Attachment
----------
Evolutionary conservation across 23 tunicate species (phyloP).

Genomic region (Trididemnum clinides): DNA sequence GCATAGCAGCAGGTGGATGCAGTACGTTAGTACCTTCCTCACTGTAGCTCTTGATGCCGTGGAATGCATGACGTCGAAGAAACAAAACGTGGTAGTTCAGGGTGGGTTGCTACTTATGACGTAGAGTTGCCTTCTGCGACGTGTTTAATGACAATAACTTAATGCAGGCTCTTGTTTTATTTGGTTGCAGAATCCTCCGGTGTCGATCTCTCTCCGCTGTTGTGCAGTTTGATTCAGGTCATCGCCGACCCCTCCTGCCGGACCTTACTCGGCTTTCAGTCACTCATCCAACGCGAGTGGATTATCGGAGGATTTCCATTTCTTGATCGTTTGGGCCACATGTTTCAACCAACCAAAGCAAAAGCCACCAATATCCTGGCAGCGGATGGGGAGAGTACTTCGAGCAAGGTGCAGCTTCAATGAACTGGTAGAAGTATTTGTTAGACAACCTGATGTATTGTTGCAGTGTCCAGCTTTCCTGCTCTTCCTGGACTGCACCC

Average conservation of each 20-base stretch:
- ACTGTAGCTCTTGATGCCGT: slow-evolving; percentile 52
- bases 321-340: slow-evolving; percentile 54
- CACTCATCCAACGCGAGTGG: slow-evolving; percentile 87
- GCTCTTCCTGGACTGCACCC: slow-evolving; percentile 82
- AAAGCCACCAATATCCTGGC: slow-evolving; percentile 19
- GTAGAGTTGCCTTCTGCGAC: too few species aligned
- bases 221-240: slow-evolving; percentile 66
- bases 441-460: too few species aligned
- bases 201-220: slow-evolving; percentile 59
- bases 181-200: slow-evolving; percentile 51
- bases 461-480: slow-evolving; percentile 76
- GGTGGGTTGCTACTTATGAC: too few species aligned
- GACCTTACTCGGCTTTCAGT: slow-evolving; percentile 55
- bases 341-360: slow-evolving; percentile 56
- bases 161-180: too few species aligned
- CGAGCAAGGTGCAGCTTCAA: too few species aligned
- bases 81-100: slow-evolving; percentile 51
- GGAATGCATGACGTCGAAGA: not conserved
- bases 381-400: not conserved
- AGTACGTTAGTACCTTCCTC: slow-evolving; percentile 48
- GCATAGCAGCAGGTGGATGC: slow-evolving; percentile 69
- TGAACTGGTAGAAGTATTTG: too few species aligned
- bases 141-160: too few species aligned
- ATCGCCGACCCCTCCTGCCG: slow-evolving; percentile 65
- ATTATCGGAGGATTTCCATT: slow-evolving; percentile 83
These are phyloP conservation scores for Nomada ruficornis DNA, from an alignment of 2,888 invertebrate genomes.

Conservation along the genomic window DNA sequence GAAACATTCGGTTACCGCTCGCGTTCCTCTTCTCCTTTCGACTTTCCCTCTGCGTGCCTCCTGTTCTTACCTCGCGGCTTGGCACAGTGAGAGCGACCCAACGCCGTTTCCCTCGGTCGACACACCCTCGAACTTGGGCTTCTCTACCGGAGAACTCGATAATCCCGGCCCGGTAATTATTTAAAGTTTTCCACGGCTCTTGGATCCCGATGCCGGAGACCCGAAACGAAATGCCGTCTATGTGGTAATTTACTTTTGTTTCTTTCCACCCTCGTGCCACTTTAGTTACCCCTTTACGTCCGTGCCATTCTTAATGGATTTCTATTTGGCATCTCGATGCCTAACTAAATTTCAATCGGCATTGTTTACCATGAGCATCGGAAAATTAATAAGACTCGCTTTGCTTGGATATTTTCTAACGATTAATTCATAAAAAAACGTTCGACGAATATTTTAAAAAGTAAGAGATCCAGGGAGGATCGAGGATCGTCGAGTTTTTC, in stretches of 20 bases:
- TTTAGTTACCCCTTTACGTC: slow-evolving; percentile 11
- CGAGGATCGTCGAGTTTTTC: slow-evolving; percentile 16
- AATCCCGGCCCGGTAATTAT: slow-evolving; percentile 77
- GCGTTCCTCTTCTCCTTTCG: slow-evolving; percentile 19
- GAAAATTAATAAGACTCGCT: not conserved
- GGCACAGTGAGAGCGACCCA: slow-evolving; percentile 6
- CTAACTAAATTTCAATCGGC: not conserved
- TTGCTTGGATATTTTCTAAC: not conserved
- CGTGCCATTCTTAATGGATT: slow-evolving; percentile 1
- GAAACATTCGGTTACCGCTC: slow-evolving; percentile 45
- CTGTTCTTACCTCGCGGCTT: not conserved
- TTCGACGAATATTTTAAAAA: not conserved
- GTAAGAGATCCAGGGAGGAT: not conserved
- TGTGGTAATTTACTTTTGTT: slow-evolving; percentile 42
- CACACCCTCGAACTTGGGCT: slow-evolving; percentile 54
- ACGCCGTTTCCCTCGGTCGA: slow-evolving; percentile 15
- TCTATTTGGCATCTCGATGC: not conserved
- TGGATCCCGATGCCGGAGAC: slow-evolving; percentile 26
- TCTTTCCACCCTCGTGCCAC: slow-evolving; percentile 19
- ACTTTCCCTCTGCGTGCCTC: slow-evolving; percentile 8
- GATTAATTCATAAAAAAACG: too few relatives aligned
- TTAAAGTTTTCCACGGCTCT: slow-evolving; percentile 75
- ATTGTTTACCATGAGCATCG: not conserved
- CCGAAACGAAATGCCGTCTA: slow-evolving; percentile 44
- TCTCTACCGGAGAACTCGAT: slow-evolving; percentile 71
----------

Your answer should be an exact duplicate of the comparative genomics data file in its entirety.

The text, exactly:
Evolutionary conservation across 23 tunicate species (phyloP).

Genomic region (Trididemnum clinides): DNA sequence GCATAGCAGCAGGTGGATGCAGTACGTTAGTACCTTCCTCACTGTAGCTCTTGATGCCGTGGAATGCATGACGTCGAAGAAACAAAACGTGGTAGTTCAGGGTGGGTTGCTACTTATGACGTAGAGTTGCCTTCTGCGACGTGTTTAATGACAATAACTTAATGCAGGCTCTTGTTTTATTTGGTTGCAGAATCCTCCGGTGTCGATCTCTCTCCGCTGTTGTGCAGTTTGATTCAGGTCATCGCCGACCCCTCCTGCCGGACCTTACTCGGCTTTCAGTCACTCATCCAACGCGAGTGGATTATCGGAGGATTTCCATTTCTTGATCGTTTGGGCCACATGTTTCAACCAACCAAAGCAAAAGCCACCAATATCCTGGCAGCGGATGGGGAGAGTACTTCGAGCAAGGTGCAGCTTCAATGAACTGGTAGAAGTATTTGTTAGACAACCTGATGTATTGTTGCAGTGTCCAGCTTTCCTGCTCTTCCTGGACTGCACCC

Average conservation of each 20-base stretch:
- ACTGTAGCTCTTGATGCCGT: slow-evolving; percentile 52
- bases 321-340: slow-evolving; percentile 54
- CACTCATCCAACGCGAGTGG: slow-evolving; percentile 87
- GCTCTTCCTGGACTGCACCC: slow-evolving; percentile 82
- AAAGCCACCAATATCCTGGC: slow-evolving; percentile 19
- GTAGAGTTGCCTTCTGCGAC: too few species aligned
- bases 221-240: slow-evolving; percentile 66
- bases 441-460: too few species aligned
- bases 201-220: slow-evolving; percentile 59
- bases 181-200: slow-evolving; percentile 51
- bases 461-480: slow-evolving; percentile 76
- GGTGGGTTGCTACTTATGAC: too few species aligned
- GACCTTACTCGGCTTTCAGT: slow-evolving; percentile 55
- bases 341-360: slow-evolving; percentile 56
- bases 161-180: too few species aligned
- CGAGCAAGGTGCAGCTTCAA: too few species aligned
- bases 81-100: slow-evolving; percentile 51
- GGAATGCATGACGTCGAAGA: not conserved
- bases 381-400: not conserved
- AGTACGTTAGTACCTTCCTC: slow-evolving; percentile 48
- GCATAGCAGCAGGTGGATGC: slow-evolving; percentile 69
- TGAACTGGTAGAAGTATTTG: too few species aligned
- bases 141-160: too few species aligned
- ATCGCCGACCCCTCCTGCCG: slow-evolving; percentile 65
- ATTATCGGAGGATTTCCATT: slow-evolving; percentile 83
These are phyloP conservation scores for Nomada ruficornis DNA, from an alignment of 2,888 invertebrate genomes.

Conservation along the genomic window DNA sequence GAAACATTCGGTTACCGCTCGCGTTCCTCTTCTCCTTTCGACTTTCCCTCTGCGTGCCTCCTGTTCTTACCTCGCGGCTTGGCACAGTGAGAGCGACCCAACGCCGTTTCCCTCGGTCGACACACCCTCGAACTTGGGCTTCTCTACCGGAGAACTCGATAATCCCGGCCCGGTAATTATTTAAAGTTTTCCACGGCTCTTGGATCCCGATGCCGGAGACCCGAAACGAAATGCCGTCTATGTGGTAATTTACTTTTGTTTCTTTCCACCCTCGTGCCACTTTAGTTACCCCTTTACGTCCGTGCCATTCTTAATGGATTTCTATTTGGCATCTCGATGCCTAACTAAATTTCAATCGGCATTGTTTACCATGAGCATCGGAAAATTAATAAGACTCGCTTTGCTTGGATATTTTCTAACGATTAATTCATAAAAAAACGTTCGACGAATATTTTAAAAAGTAAGAGATCCAGGGAGGATCGAGGATCGTCGAGTTTTTC, in stretches of 20 bases:
- TTTAGTTACCCCTTTACGTC: slow-evolving; percentile 11
- CGAGGATCGTCGAGTTTTTC: slow-evolving; percentile 16
- AATCCCGGCCCGGTAATTAT: slow-evolving; percentile 77
- GCGTTCCTCTTCTCCTTTCG: slow-evolving; percentile 19
- GAAAATTAATAAGACTCGCT: not conserved
- GGCACAGTGAGAGCGACCCA: slow-evolving; percentile 6
- CTAACTAAATTTCAATCGGC: not conserved
- TTGCTTGGATATTTTCTAAC: not conserved
- CGTGCCATTCTTAATGGATT: slow-evolving; percentile 1
- GAAACATTCGGTTACCGCTC: slow-evolving; percentile 45
- CTGTTCTTACCTCGCGGCTT: not conserved
- TTCGACGAATATTTTAAAAA: not conserved
- GTAAGAGATCCAGGGAGGAT: not conserved
- TGTGGTAATTTACTTTTGTT: slow-evolving; percentile 42
- CACACCCTCGAACTTGGGCT: slow-evolving; percentile 54
- ACGCCGTTTCCCTCGGTCGA: slow-evolving; percentile 15
- TCTATTTGGCATCTCGATGC: not conserved
- TGGATCCCGATGCCGGAGAC: slow-evolving; percentile 26
- TCTTTCCACCCTCGTGCCAC: slow-evolving; percentile 19
- ACTTTCCCTCTGCGTGCCTC: slow-evolving; percentile 8
- GATTAATTCATAAAAAAACG: too few relatives aligned
- TTAAAGTTTTCCACGGCTCT: slow-evolving; percentile 75
- ATTGTTTACCATGAGCATCG: not conserved
- CCGAAACGAAATGCCGTCTA: slow-evolving; percentile 44
- TCTCTACCGGAGAACTCGAT: slow-evolving; percentile 71